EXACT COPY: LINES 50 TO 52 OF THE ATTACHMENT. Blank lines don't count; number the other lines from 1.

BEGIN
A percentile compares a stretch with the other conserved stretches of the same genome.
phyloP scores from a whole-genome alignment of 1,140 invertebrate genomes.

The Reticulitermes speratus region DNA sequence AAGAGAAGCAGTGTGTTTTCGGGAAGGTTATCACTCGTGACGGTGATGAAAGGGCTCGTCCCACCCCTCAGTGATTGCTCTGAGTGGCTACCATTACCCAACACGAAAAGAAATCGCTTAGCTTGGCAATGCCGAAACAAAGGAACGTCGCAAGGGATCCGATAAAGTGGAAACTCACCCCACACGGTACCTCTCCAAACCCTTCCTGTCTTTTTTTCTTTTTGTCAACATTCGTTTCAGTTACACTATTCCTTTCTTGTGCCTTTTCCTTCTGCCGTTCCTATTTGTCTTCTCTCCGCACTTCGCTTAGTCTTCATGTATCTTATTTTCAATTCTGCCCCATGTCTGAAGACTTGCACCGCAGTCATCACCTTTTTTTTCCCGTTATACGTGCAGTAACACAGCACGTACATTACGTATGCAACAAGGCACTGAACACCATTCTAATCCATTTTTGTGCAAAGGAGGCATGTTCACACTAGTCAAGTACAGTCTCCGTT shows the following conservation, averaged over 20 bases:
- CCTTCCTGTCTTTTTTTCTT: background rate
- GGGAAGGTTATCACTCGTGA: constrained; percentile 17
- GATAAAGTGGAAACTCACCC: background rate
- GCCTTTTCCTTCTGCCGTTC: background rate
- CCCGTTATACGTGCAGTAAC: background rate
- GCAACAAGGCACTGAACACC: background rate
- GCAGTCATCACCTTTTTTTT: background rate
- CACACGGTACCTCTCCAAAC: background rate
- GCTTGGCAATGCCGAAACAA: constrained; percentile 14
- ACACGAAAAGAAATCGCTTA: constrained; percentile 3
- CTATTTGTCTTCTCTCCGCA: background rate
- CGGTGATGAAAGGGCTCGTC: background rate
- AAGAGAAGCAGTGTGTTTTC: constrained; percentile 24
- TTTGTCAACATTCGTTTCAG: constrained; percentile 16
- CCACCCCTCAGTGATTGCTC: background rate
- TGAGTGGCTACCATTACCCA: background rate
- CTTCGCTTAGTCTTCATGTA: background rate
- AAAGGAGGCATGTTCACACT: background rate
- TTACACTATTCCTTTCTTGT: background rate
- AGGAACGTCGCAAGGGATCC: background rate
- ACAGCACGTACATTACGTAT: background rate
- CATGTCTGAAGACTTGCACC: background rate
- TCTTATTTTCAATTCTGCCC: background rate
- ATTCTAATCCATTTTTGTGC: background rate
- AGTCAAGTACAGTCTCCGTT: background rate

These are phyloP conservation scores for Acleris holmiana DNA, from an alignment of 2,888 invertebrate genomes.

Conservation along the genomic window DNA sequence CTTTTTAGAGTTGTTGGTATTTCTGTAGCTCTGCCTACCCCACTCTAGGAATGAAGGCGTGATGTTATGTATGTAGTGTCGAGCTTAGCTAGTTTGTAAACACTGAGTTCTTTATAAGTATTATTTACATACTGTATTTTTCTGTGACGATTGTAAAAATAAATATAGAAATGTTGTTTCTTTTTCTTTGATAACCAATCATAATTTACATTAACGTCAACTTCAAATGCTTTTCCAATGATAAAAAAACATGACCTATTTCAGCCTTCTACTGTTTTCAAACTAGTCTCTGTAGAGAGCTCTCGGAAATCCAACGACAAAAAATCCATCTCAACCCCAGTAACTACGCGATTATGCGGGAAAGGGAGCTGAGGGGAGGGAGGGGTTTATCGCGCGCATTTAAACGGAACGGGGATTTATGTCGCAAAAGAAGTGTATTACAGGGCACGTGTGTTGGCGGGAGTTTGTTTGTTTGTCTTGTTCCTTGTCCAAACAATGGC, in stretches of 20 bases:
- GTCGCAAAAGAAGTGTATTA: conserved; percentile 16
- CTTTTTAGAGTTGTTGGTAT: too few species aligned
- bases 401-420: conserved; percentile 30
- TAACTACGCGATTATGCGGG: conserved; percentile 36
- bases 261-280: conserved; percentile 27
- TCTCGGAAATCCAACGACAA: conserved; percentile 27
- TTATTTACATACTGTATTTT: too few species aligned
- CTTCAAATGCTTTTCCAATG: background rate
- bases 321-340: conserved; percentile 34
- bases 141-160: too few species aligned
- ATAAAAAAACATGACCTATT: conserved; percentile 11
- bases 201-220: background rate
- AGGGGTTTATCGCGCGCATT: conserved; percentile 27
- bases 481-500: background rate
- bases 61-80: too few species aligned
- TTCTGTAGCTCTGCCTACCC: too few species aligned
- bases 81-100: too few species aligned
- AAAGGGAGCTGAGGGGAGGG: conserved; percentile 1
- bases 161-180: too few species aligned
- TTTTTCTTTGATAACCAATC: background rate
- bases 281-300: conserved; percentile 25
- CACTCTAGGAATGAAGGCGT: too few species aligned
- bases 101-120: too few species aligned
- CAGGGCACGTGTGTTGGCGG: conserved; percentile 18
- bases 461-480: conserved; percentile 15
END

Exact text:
- TTTTTCTTTGATAACCAATC: background rate
- bases 281-300: conserved; percentile 25
- CACTCTAGGAATGAAGGCGT: too few species aligned